Even if you’re not a sports junkie, you still might’ve heard the name Jordan Leopold this month. An NHL defenseman, Leopold was traded on March 2 by the Columbus Blue Jackets to the Minnesota Wild. In terms of league-wide impact, the trade itself really didn’t mean much. But what made the deal such a headline grabber is that it was orchestrated – at least in part – by Leopold’s 11-year-old daughter Jordyn.
“Dear Minnesota Wild Coaches,” Jordyn wrote in a January letter, “My Dad is very lonely without his family. We are living in Minnesota right now and I am lost without my Dad, and so is my Mom, my two sisters and my brother. It has been since November and we cannot take it anymore. Well, to get to the point, the Wild have not been winning games and you coaches are most likely mad about that. Your team needs some more D-men, so can you please, please, please ask the Jackets if you guys can get him [my Dad].”
Jordyn’s mom posted the hand-written letter to Facebook and predictably it went viral on social media. It certainly put added pressure on team executives to get a deal done. When the trade was completed, the general manager of the Blue Jackets tweeted out a picture of the letter along with the comment: “It isn’t always just about business.” You can see the Tweet and the entire letter for yourself by clicking here.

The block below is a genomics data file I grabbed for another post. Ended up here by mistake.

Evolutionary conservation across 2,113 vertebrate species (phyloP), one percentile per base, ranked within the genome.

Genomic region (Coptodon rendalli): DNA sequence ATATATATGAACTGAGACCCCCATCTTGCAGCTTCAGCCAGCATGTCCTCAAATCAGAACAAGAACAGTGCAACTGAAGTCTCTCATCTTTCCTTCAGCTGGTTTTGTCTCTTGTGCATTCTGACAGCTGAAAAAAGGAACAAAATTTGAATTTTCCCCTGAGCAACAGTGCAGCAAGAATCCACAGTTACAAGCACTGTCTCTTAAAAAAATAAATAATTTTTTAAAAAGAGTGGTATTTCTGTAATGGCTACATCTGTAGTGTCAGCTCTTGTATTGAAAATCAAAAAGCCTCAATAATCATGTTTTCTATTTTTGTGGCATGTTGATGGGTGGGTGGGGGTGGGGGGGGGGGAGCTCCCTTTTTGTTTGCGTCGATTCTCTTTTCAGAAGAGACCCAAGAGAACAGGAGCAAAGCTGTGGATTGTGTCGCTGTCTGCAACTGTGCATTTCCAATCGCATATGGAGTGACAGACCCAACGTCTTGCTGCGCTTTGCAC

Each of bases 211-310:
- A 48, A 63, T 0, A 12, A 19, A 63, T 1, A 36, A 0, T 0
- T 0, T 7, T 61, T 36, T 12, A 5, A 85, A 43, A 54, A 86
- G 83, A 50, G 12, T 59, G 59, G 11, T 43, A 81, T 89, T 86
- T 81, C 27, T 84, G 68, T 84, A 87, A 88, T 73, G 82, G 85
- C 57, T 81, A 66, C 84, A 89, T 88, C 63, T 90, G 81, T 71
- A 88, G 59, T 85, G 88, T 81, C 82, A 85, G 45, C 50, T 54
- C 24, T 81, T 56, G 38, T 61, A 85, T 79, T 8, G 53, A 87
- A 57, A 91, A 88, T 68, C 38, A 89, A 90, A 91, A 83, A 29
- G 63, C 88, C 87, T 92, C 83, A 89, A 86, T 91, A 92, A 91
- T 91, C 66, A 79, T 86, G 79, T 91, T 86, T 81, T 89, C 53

Following the Tweet, the Jordan Leopold trade became an international feel-good story. Even the most rough-edged, skeptical-of-everything people – myself among them – have to agree, this is all pretty cute. It’s nice to see decency still has an honorable place in sports. Which got me thinking that it should certainly have a place in business, too.
Sometimes deal-making shouldn’t be about getting the biggest margin. Sometimes hiring and firing should be more about character and less about sheer numbers. Sometimes being the most efficient company stops you from being the best company. Not every decision, in other words, should be based strictly on winning the day. I’ve learned many times that people who are successful tend to be conspicuous – their good or bad example is one that many see. What do others see in you?
I used to think leaders who made business decisions based on emotion, not facts, were weak. I was wrong. Going with your heart over your head isn’t always the right thing, but it keeps us human. That’s a lot better than being corporate. And while you might not run a pro sports team where athletes and their families come and go, the lives you affect are no less important.